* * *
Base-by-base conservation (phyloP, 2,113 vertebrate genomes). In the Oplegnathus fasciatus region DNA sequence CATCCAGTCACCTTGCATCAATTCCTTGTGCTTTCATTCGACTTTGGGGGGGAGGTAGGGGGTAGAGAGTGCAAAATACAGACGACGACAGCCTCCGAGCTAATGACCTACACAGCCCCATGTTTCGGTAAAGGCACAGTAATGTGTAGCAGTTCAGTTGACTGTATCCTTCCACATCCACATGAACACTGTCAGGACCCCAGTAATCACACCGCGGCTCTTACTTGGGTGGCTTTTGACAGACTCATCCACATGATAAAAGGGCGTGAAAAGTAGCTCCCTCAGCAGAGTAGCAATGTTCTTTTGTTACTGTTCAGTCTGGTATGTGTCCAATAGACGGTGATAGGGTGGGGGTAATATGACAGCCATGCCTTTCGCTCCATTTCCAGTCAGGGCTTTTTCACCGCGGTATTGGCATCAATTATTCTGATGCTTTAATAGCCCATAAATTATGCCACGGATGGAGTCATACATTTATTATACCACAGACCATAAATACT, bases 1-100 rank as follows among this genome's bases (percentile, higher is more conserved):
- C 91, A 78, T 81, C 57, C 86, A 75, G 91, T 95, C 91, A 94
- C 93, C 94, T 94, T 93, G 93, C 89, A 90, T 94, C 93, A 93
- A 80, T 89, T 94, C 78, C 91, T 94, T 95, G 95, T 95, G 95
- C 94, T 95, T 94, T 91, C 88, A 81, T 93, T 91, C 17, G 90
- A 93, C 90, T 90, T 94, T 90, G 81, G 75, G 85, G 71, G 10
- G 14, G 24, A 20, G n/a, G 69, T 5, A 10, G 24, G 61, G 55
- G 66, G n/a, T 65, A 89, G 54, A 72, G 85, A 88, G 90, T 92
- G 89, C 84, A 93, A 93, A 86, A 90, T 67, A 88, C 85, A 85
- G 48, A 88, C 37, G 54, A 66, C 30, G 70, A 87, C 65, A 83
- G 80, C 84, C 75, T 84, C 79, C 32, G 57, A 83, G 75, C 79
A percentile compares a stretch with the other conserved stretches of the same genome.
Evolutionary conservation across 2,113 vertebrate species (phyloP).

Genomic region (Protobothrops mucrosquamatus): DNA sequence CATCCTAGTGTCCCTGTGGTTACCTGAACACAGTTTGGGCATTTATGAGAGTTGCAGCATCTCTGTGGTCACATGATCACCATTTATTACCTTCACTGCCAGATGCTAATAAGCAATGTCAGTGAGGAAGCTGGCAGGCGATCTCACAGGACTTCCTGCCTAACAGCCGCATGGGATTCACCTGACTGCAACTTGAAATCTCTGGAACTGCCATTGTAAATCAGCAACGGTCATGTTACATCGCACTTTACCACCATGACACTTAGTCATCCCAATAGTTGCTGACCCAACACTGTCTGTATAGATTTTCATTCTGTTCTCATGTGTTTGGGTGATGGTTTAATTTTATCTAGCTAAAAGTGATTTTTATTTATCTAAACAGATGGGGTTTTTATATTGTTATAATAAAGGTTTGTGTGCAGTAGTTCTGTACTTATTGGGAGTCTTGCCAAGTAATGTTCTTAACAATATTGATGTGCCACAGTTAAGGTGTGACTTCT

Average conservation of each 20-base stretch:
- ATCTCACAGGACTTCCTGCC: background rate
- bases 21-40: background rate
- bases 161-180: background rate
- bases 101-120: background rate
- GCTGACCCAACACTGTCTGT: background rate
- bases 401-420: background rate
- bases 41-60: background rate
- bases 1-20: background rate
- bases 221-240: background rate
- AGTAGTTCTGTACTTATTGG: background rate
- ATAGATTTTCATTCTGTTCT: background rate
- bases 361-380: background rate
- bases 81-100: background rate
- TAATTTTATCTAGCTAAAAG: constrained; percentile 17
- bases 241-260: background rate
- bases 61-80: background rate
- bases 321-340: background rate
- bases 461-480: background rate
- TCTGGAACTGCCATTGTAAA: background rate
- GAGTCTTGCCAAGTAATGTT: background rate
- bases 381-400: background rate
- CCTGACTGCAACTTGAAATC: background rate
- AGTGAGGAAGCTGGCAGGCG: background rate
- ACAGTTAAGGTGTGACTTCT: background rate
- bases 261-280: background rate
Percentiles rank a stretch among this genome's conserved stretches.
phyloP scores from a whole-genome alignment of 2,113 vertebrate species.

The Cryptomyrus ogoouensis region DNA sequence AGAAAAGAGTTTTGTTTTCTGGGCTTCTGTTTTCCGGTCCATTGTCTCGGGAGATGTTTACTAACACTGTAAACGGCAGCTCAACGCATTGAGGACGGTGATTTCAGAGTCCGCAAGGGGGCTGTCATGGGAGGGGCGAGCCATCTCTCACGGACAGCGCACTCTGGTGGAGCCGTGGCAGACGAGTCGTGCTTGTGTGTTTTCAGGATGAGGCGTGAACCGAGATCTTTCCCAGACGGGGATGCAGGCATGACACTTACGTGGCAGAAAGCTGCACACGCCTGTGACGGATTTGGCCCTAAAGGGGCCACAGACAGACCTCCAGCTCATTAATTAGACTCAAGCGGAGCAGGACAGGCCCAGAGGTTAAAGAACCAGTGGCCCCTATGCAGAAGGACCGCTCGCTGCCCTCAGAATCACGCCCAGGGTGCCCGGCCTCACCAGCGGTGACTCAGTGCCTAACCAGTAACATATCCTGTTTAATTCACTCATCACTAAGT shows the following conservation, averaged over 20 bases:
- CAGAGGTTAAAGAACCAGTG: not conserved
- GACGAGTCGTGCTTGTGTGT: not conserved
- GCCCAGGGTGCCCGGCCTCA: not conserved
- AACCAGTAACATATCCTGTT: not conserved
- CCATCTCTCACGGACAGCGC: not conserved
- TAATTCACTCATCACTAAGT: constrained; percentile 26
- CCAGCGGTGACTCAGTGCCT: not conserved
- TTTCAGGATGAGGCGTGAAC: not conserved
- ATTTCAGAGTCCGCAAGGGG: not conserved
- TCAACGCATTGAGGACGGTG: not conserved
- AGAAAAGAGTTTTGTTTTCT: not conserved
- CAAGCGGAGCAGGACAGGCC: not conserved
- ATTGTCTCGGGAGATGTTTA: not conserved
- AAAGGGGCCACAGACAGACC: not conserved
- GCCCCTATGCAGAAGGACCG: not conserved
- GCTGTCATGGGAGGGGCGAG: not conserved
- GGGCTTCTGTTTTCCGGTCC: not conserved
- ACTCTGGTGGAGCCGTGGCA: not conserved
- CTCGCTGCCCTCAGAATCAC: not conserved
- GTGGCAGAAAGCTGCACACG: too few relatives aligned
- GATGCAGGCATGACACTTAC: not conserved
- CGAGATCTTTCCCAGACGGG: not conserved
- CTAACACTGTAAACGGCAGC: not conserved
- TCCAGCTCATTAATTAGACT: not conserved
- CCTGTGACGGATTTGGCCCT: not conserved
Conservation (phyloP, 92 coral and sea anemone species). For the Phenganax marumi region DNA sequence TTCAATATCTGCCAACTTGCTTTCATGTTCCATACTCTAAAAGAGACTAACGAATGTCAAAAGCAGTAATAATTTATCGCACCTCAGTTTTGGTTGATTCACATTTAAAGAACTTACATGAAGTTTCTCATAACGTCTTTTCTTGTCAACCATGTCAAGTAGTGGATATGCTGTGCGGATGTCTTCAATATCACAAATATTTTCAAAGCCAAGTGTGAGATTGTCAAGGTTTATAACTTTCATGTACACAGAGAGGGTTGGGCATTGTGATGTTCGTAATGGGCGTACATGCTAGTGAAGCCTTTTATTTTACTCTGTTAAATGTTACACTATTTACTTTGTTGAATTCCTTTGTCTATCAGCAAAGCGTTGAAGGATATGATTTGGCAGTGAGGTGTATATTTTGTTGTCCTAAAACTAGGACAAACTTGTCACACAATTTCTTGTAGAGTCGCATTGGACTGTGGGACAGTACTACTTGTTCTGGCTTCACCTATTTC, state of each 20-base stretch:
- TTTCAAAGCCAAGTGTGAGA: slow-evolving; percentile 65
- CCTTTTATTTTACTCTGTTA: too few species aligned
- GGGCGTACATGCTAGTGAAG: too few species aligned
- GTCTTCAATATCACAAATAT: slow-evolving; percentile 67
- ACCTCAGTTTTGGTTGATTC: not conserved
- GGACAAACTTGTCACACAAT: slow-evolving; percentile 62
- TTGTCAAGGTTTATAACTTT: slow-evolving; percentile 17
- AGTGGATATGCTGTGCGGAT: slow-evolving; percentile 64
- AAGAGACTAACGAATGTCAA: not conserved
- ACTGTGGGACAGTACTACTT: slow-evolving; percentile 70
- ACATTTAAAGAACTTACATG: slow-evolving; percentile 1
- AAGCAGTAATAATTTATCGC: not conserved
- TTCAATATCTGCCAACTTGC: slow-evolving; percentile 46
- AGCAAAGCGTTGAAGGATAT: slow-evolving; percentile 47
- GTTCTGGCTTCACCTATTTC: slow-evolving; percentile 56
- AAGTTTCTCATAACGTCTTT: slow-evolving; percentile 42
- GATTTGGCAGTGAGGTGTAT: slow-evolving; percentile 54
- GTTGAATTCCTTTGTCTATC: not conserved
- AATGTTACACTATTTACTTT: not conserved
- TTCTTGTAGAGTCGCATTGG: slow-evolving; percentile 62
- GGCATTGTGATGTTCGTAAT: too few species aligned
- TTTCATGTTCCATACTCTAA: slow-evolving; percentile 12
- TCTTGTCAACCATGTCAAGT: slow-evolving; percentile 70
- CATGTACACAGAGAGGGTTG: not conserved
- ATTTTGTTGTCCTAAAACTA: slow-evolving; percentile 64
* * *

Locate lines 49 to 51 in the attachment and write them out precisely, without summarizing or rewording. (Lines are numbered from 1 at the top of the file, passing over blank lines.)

- TAATTCACTCATCACTAAGT: constrained; percentile 26
- CCAGCGGTGACTCAGTGCCT: not conserved
- TTTCAGGATGAGGCGTGAAC: not conserved